For a period, I regretted my wife’s involvement with a hyper-Calvinist para-church organization on the basis that their (over) emphasis on sin was excessive and even potentially harmful. *Disclaimer: my wife is on the board of said organization and I’m happy that we generously give to it since it’s doing great gospel work regardless of some differences I have with its theology.* This isn’t a post about the merits or liabilities of Calvinism, but I’ll just say it plainly: I’m not a hyper-Calvinist or a new or neo-Calvinist. I’ve wrestled that angel, and come out with a limp but can’t buy it 100%. So back to my wife’s involvement with this Calvinist leaning discipleship movement primarily for women: they talked about sin A LOT. They talked primarily about personal sin and accountability and confession. They did this weekly.
A pastor friend who was less than Calvinist cautioned against such an emphasis on personal sin among other things. He pulled his wife out of the study. Anyway, we had several great talks about Bible interpretation, and he opened my eyes to the fact that the Bible can’t be taken literally. It can be (and is) proclaimed and valued as “literal” in many quarters, but never practiced literally in ANY quarters.
But I have to say that, though his counsel was quite solid in terms of neo-Calvinism’s pitfalls, his (over) reaction to sin reflection might have been unwise. Granted, personal sin reflection can result in narcissism, corporate/systemic sin reflection tends to be under-utilized in the life of faith, particularly in the more conservative contexts from which I hail.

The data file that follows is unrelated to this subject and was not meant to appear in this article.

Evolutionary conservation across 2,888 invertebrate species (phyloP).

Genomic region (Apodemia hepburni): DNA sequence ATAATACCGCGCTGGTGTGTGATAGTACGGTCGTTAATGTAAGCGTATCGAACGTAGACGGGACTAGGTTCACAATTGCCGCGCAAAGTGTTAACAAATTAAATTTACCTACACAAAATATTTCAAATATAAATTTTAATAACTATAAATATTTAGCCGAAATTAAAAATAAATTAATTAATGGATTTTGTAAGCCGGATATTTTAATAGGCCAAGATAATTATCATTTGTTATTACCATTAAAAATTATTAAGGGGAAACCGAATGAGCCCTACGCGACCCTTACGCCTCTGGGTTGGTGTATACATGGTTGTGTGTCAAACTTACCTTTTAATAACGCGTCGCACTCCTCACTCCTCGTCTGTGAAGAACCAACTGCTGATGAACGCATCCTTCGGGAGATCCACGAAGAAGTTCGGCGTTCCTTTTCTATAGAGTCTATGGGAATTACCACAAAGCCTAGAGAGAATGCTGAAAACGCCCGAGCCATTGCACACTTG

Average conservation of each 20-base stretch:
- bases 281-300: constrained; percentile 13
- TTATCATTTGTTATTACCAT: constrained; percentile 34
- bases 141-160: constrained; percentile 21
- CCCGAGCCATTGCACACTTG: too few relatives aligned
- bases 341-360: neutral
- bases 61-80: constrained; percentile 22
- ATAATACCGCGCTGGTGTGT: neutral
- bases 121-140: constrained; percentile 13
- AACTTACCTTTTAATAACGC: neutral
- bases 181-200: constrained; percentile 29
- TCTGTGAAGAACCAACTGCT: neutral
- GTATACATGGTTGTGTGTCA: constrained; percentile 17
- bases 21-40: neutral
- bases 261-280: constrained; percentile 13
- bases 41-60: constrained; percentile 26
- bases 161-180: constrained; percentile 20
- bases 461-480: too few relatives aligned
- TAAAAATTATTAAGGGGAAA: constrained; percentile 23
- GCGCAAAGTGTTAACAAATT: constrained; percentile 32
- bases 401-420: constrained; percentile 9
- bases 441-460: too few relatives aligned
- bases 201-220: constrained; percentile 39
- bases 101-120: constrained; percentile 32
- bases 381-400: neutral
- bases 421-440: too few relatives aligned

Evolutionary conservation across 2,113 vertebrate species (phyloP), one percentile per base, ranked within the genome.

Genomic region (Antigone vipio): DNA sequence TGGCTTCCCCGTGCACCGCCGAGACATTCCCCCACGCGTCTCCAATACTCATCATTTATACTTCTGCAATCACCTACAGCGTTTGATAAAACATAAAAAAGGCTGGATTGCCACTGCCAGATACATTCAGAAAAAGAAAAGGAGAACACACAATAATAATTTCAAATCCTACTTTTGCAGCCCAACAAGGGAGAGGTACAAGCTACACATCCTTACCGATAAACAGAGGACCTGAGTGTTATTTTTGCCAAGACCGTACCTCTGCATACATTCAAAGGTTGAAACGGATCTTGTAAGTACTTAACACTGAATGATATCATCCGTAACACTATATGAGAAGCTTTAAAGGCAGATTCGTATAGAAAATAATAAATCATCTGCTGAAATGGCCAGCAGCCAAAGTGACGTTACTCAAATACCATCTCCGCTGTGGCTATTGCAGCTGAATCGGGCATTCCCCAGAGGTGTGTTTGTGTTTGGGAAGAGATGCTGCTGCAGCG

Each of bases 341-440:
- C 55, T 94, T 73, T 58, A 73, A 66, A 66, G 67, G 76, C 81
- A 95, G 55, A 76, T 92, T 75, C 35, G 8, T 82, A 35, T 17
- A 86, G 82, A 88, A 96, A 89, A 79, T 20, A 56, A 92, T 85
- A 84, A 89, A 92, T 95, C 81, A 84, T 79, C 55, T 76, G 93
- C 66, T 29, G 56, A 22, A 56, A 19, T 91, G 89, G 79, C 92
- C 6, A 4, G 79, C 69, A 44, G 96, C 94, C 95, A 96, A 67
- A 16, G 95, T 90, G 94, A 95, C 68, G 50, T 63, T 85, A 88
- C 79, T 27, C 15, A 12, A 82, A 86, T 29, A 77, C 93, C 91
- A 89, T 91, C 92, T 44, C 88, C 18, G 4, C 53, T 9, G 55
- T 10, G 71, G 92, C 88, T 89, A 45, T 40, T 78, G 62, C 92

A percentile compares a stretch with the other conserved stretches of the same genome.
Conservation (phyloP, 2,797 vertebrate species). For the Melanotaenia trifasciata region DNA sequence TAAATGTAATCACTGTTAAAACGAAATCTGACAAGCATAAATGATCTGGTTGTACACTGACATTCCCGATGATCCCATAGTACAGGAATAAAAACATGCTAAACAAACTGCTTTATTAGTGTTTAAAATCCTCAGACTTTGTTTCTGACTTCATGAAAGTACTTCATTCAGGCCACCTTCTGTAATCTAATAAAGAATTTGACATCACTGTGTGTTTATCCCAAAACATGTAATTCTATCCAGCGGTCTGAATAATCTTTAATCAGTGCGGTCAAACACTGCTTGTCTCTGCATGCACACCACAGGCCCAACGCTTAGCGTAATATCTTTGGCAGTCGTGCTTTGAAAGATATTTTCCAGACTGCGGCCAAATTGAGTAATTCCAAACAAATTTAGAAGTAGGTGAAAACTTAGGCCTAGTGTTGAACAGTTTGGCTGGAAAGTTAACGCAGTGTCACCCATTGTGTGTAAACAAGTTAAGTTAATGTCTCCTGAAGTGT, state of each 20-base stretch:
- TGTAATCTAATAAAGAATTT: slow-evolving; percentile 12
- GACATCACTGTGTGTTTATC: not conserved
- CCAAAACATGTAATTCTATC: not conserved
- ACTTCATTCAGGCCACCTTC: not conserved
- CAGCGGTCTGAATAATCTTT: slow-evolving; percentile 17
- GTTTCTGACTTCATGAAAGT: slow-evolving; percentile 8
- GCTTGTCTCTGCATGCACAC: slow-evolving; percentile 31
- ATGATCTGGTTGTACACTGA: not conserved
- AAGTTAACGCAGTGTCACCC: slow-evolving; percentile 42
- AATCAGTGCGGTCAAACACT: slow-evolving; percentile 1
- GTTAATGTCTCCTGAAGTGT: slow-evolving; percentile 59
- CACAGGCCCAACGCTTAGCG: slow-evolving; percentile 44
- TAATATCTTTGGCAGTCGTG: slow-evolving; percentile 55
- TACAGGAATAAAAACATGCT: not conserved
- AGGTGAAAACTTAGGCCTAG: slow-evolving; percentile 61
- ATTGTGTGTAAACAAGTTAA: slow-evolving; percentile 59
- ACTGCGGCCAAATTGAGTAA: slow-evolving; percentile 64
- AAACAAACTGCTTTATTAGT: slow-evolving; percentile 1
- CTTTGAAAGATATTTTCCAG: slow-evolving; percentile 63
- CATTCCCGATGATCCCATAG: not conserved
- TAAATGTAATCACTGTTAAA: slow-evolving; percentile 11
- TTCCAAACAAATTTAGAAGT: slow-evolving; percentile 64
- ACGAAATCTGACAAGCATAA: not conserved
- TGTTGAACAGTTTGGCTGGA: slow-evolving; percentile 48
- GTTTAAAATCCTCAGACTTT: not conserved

Wrapping up a season of teaching through Hosea, it becomes obvious that corporate sin was and is a major impediment to covenantal faithfulness for the people of God. We need to be reminded of and challenged about our sins, both corporate & individual. It’s interesting that one of my co-leaders in teaching through Hosea said a few weeks ago when we still had about 5 chapters left to go, “Let’s just finish it (quickly).” That is the general consensus when it comes to repentance, mourning, sin reflection, sadness, etc….let’s just move past it. Let’s get to the good news. “REMEMBER THE RESURRECTION!” All this sounds good and positive and even “Christian”, but Hosea’s in no hurry to give us the good news. Perhaps he knows that when we have such a void in how Yahweh prescribes that we live vs. how we’re living, he knows we need the slow-roast more than the microwave. There’s an automatic response from the community of faith to move quickly to instantaneous healing rather than doing the hard but necessary work of death and repentance.
This has to do with our gospel presentation and what is expected of our church members. It seems what’s been presented has been largely inadequate.